Monday, 15 September 2008

Forty per cent Aussies saw income fall

Forty per cent of Australians say their income fell between 2001 and 2005, despite the former federal government claiming the period was a golden age.

And for those who did enjoy a rise in income, the median gain was significantly less than the overall growth in the national economy.

For most people, equivalent incomes - adjusted for size of household - did rise between 2001 and 2005, according to a report to be published Monday by the Melbourne Institute for Applied Economic and Social Research.

But fewer than expected were counted among the winners, according to the research based on a longitudinal survey of about 12,000 homes and known as the Household, Income and Labour Dynamics in Australia (HILDA).

"During this period, the national economy grew approximately 10 per cent and GDP per capita grew by close to 7 per cent," the researcher's lead author and HILDA deputy director, Bruce Headey, wrote.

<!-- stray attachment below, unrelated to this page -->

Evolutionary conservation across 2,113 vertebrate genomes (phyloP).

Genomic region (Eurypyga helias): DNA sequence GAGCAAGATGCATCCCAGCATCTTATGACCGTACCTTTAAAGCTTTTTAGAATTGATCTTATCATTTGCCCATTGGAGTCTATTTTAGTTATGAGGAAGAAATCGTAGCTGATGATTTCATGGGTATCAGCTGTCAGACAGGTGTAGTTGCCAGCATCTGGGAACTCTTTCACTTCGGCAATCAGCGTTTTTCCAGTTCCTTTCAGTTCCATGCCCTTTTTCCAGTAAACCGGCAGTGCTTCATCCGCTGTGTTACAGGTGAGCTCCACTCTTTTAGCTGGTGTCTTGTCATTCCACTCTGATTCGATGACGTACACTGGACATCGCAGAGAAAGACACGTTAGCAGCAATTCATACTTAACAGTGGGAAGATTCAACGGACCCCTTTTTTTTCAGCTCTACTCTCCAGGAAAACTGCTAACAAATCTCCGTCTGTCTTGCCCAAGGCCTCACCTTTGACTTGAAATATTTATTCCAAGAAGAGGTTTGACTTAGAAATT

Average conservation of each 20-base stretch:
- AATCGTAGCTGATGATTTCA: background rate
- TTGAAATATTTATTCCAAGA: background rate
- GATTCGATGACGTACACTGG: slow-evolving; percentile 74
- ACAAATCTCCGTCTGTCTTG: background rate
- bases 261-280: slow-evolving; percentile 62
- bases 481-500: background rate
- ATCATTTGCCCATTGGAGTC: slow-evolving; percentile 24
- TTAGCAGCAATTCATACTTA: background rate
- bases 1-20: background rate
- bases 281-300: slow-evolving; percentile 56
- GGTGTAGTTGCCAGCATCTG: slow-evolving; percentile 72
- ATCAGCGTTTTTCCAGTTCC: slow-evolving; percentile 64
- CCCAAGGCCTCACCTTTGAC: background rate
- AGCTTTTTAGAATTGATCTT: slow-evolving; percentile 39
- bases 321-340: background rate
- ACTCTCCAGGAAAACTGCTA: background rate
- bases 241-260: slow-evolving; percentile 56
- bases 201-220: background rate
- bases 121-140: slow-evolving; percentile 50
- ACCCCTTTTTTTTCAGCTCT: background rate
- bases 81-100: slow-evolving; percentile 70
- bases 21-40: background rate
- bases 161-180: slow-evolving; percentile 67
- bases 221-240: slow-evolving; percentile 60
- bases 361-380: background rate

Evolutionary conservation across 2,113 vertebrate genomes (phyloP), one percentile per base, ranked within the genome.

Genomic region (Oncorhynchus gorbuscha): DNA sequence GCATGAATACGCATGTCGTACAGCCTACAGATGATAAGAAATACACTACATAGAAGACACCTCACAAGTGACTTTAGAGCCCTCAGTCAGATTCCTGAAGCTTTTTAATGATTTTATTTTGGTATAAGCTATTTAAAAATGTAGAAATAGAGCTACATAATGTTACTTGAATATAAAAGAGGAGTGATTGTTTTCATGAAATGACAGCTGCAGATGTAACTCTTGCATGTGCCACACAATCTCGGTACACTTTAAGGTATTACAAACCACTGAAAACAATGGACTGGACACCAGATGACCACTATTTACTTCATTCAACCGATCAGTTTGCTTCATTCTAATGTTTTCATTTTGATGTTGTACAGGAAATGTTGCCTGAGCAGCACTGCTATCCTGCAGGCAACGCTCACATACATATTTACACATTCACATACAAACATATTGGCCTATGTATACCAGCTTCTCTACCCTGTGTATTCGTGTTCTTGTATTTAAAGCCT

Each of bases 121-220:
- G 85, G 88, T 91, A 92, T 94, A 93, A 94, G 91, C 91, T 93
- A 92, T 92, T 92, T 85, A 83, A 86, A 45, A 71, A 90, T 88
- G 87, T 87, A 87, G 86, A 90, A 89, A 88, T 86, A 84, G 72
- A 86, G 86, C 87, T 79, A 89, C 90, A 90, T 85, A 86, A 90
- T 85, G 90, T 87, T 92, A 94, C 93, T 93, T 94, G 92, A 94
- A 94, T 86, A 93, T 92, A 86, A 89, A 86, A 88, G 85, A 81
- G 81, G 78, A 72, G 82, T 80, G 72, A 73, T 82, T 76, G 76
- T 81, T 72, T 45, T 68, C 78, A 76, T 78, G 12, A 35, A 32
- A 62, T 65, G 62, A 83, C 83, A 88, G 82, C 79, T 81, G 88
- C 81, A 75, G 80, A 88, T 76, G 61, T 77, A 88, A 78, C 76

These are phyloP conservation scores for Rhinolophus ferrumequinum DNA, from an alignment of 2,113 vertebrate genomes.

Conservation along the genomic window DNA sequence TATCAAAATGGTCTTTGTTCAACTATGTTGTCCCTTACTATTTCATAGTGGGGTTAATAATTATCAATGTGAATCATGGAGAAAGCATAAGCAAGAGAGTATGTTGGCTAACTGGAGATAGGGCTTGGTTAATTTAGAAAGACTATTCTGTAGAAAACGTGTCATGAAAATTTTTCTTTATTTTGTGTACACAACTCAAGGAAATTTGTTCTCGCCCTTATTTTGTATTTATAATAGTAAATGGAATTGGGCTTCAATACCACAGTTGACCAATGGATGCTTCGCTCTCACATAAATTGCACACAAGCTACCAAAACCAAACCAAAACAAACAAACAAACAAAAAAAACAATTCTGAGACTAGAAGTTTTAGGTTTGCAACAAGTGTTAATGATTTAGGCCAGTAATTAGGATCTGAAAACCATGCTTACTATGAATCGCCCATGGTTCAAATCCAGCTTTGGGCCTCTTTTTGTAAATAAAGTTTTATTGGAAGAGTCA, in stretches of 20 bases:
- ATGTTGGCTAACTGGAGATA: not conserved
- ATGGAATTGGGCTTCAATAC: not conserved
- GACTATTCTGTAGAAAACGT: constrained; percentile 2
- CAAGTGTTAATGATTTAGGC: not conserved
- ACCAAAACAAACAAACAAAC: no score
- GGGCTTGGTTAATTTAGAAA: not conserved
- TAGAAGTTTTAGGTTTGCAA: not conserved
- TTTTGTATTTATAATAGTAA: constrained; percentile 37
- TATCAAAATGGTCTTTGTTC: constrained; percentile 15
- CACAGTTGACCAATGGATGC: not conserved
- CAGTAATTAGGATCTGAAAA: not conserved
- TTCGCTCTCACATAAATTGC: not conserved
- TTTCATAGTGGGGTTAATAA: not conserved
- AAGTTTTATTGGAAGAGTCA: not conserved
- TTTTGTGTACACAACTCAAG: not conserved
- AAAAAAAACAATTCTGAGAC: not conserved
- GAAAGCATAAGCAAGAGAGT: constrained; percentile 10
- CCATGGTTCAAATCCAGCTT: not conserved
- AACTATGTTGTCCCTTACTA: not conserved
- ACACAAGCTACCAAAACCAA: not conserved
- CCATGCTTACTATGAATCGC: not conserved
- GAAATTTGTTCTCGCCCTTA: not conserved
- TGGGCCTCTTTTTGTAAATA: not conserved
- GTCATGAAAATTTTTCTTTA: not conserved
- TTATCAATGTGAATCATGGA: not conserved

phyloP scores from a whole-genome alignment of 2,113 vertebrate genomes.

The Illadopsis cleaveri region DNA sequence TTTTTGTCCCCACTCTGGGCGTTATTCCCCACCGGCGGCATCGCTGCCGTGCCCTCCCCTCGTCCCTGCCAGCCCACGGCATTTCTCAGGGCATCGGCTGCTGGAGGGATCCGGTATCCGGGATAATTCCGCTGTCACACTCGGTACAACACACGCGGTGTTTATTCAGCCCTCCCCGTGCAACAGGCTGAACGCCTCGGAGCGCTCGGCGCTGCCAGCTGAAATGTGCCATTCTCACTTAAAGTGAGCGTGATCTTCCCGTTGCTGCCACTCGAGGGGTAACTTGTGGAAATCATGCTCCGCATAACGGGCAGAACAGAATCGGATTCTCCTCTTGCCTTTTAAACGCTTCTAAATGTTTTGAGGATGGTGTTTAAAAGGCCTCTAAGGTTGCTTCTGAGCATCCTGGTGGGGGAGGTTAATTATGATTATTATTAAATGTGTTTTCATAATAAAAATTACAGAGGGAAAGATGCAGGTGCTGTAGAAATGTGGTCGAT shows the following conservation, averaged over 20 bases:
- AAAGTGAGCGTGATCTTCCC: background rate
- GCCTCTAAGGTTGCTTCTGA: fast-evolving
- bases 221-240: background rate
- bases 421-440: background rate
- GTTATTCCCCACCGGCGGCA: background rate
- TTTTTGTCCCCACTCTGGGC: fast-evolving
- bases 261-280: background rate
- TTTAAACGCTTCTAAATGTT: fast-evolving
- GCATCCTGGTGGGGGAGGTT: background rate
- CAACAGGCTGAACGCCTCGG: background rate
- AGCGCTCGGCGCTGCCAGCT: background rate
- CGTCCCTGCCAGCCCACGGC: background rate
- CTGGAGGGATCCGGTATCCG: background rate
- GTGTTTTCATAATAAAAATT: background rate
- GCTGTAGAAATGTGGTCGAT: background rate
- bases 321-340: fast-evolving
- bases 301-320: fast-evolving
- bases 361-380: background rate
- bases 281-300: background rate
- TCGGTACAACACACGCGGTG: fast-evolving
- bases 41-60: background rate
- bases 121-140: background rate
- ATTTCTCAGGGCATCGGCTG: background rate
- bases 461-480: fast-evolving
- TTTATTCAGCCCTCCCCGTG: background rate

"So it is an interesting and only partly explained puzzle that ... only 58 per cent of Australian residents recorded a gain in equivalent income. Further, the median gain was just 5.2 per cent."

Couples aged 24-54 and with no children, most of whom were double-income earners, fared the best while single mothers also did well, but off a low base, according to the research.

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